The first Scout’s project is being done for a single individual, and however noteworthy it may be, this doesn’t fit the categories the requirement describes. If the ramp were built at the town’s community center, and there were multiple users (thereby benefiting the community as a whole), I’d vote “go for it” in a heartbeat. But that’s not what it is. Here, counseling with the Scout to see if his interest in building such a ramp might be gently redirected toward a more encompassing venue would be my next step.
For the second Scout’s project, a little more reading might be helpful. In the BSA publication, “Advancement Committee Policies and Procedures,” you’ll find this statement: “For ideas and opportunities…the Scout can consult people such as school administrators, religious leaders, local government department directors, or a United Way agency’s personnel.” It also states that “businesses” are excluded. Putting these two together, it becomes apparent to me that merely being “not-for-profit” is not the same as being a CHARITABLE organization. So, since most homeowners’ associations are, in effect, businesses being run on a not-for-profit basis, and not truly charitable organizations (that is, you can’t donate money to them and receive an income tax credit), they are just outside the realm of what the Eagle service project requirement has in mind. Now, if it turns out that the town owns the lakefront land on which the lifeguard tower would be built, then I’d think we’re OK. If not, I’d think that the homeowners’ association is a little too close to being a business and a little too far away from being a charitable organization to qualify as a recipient of an Eagle project.
I’m wondering what ever happened to the “Tom Watt Kit” fund-raisers that I did back when I was a Cub Scout? I can’t find any links or references to them any where on the Web. Do you have any idea what happened to them or where to find them? (Jason Smith, ACM, Pennsylvania Dutch Council, Quarryville, PA)
Yes, I remember those, too. Don’t know for sure what happened to them. My guess is that they got eventually replaced by the National fund-raiser for units and councils—Trails End Popcorn. If you’re looking for a fundraiser, Trails End is pretty terrific. Great product, excellent “return” to the units and the Scouts who sell, and helps the council, too! That’s sure a “Win-Win-Win” to me! Contact your council service center, and ask for the “popcorn colonel (kernel)” for your district!
I’ve recently discovered your cyber advice column and enjoy reading the old entries immensely. Thanks for all the time and energy you put in on this. My question concerns Wood Badge. I’ve noticed that sometimes people who get Wood Badge seem to gradually retire, unofficially, from active participation. Of course, most don’t, but some do. They seem to bask in the glory, so to speak. It magnifies their egos. I’d like to suggest that one’s Wood Badge certification expire after, say, three years unless they take a refresher course. Is this a crazy idea? (Bill Ewing, SC-361, Santa Fe, NM)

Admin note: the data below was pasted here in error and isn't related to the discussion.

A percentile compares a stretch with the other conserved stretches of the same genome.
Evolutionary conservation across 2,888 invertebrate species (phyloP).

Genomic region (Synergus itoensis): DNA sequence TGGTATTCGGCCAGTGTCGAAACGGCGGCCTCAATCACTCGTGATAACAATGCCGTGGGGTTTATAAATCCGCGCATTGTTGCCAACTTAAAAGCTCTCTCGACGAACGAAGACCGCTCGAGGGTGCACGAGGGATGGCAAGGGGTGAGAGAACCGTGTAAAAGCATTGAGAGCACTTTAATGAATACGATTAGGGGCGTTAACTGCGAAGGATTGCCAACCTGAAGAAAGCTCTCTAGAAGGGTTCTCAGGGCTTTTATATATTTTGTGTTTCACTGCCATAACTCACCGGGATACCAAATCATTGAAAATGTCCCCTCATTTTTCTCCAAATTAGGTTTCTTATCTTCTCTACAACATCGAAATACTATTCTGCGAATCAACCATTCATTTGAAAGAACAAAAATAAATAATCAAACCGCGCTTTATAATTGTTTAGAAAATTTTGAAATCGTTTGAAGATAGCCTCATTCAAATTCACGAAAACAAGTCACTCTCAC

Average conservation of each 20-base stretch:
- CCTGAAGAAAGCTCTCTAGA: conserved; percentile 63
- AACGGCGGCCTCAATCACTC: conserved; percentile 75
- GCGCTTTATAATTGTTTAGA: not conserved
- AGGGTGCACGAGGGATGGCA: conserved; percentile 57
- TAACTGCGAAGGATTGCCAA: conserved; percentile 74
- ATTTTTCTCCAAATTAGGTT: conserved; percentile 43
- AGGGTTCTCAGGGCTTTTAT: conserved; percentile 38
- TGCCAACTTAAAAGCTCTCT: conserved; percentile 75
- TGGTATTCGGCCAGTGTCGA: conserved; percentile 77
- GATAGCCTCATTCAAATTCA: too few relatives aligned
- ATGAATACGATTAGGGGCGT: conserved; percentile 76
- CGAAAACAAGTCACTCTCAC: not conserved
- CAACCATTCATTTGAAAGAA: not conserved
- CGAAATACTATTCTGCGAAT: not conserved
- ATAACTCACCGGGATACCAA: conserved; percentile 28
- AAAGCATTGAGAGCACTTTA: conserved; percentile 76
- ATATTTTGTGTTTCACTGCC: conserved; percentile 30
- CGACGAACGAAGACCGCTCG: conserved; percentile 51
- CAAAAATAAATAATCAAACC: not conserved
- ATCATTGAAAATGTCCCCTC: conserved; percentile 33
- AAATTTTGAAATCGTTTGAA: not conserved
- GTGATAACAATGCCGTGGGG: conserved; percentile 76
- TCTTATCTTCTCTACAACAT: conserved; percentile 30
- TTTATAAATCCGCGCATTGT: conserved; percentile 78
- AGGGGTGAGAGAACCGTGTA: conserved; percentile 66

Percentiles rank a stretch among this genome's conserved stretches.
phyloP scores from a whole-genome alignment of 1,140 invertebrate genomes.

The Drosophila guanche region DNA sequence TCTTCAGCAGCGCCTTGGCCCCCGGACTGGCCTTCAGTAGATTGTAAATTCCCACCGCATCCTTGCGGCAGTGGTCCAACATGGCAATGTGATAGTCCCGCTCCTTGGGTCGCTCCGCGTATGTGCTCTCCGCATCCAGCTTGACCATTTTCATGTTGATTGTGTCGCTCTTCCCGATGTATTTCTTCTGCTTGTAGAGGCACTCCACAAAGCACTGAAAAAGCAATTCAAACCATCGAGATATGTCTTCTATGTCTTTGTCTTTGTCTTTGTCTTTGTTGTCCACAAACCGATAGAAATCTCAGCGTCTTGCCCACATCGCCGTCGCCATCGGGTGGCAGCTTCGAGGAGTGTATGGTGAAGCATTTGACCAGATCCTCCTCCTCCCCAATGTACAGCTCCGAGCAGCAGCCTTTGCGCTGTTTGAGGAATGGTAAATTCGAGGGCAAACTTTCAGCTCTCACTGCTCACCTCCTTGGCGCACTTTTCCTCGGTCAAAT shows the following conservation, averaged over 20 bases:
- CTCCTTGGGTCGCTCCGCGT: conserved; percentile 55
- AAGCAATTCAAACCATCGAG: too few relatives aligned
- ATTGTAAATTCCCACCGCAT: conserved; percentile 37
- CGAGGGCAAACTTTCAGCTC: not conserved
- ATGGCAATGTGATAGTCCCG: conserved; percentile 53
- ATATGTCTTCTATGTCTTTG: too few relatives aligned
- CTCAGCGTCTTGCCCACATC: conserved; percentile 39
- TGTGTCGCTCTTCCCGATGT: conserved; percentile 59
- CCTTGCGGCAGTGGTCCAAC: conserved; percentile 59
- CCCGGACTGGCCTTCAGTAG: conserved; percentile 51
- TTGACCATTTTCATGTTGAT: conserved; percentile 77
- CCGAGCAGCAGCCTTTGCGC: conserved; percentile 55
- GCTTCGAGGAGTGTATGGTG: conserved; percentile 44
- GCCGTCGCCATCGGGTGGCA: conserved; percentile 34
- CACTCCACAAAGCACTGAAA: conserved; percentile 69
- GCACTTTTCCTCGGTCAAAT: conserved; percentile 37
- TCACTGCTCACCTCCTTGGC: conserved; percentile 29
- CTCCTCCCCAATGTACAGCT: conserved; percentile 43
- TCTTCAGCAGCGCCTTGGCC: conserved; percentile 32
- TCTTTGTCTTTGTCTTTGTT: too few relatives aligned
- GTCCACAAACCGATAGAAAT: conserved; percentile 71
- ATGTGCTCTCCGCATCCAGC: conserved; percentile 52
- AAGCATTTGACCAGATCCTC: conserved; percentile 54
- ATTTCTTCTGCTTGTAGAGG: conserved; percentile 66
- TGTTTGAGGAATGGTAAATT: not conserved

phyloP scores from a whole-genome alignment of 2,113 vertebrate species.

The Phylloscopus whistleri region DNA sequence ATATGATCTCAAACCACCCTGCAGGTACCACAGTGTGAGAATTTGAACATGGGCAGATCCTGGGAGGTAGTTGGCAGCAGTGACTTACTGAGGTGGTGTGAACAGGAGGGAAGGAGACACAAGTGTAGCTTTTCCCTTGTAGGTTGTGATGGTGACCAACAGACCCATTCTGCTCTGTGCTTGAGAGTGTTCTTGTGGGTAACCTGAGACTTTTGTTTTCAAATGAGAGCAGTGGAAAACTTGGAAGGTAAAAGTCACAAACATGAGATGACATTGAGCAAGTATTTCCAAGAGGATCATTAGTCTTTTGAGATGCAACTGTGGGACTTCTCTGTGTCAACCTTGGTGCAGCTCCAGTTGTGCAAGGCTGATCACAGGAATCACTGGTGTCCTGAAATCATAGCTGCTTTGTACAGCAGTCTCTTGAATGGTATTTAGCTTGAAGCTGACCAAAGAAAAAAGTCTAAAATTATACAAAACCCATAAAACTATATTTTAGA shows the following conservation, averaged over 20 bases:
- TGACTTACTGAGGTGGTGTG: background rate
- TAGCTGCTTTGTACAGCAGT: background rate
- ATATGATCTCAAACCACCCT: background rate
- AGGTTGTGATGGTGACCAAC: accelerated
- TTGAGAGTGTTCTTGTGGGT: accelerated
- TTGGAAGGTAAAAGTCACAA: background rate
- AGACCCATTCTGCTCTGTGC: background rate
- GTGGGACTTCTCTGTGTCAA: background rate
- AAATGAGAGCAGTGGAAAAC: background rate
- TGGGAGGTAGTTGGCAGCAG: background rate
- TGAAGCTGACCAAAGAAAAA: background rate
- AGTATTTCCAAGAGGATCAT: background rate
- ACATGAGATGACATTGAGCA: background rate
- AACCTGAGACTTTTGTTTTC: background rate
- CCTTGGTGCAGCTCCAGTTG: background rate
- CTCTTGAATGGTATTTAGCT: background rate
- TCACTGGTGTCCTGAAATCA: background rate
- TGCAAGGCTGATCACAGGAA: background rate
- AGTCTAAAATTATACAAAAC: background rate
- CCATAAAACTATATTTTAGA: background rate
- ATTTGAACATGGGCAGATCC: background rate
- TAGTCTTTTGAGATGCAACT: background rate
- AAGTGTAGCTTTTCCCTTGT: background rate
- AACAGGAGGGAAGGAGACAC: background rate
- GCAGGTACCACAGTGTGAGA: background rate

Ahhh, Wood Badge… Scouting’s oldest “Old Boys Club.” At least, for decades it was usually that way. But it’s been evolving into what it should have been from the very beginning: a TRAINING COURSE. Open to all (with some obligatory prerequisites, of course, like—currently—Leader Essentials, etc.). A training course—nothing more, but certainly nothing less. And the highest level available to Scouters—volunteers and professionals alike. A training course that, more than any other, builds on camaraderie and teamwork. When Wood Badgers get their beads, woggle and Maclaren neckerchief, some do think it’s “the end of the trail,” just like some Scouts think Eagle rank is the end of the trail. Perhaps we need to borrow a little from the Order of the Arrow: “You are not so much being recognized for what you have done, but for what you are going to do.”
If camaraderie is the key, as I believe it well may be, then Wood Badge-trained leaders may need some further injections of that spirit along the way. It rekindles the fire of their Scouting commitment, feeds the soul, and takes away the alone-ness that Scouters sometimes feel. Annual “Wood Badge reunions” are one way to provide these vital injections. Or perhaps a special “Wood Badge task-force” to take on a special project at the council’s summer camp facilities. Or something else, anything else, that will help these dedicated folks recharge their batteries.
But, don’t write to somebody—DO SOMETHING. Start a reunion in your council. Spearhead a Wood Badge work party at your camp. Run a one-day “Wood Badge Camporee.” In short, find a way to re-connect Wood Badge-trained Scouters with the essence of why they took this rigorous training (to say nothing of their tickets) in the first place! DO IT. MAKE IT HAPPEN. In my opinion, we don’t need more training so much as we need places where we can put that training into action. Atrophy only results from non-use. Keep on using the skills and there’s no atrophy. This is how to keep these dedicated folks from fading away.
I have a third grader who joined our Pack this past fall. He has completed the Bobcat and Bear requirements. He wants to work on the Wolf requirements so that he can receive that badge. Can he do that? (James McLain, CM, Pack 623, Concord District, Central North Carolina Council)
Cub Scout rank requirements are age-specific, and you’ll find BSA literature that advises against “going backwards.” It’s not recommended, because a now 3rd-grader will find the Wolf requirements considerably less than challenging. For a simple piece of cloth, it’s not worth the effort. What this Cub Scout should absolutely be doing is racking up lots and lots of Bear-level Arrow Points! That’s where his focus should be, and he should get as many as his Mom is willing to sew on his uniform! And, after he’s earned a ton of these, there’s the World Conservation Award, belt loops and pins for academics and sports, and big bunches of other stuff that he’ll find interesting and challenging. Point him FORWARD and help him to keep from going backwards!
Got a question? Send it to me atAskAndyBSA@yahoo.com-be sure to let me know your Scouting position, town, state, and council!
(Mid-March 2004 – Copyright © 2004 Andy McCommish)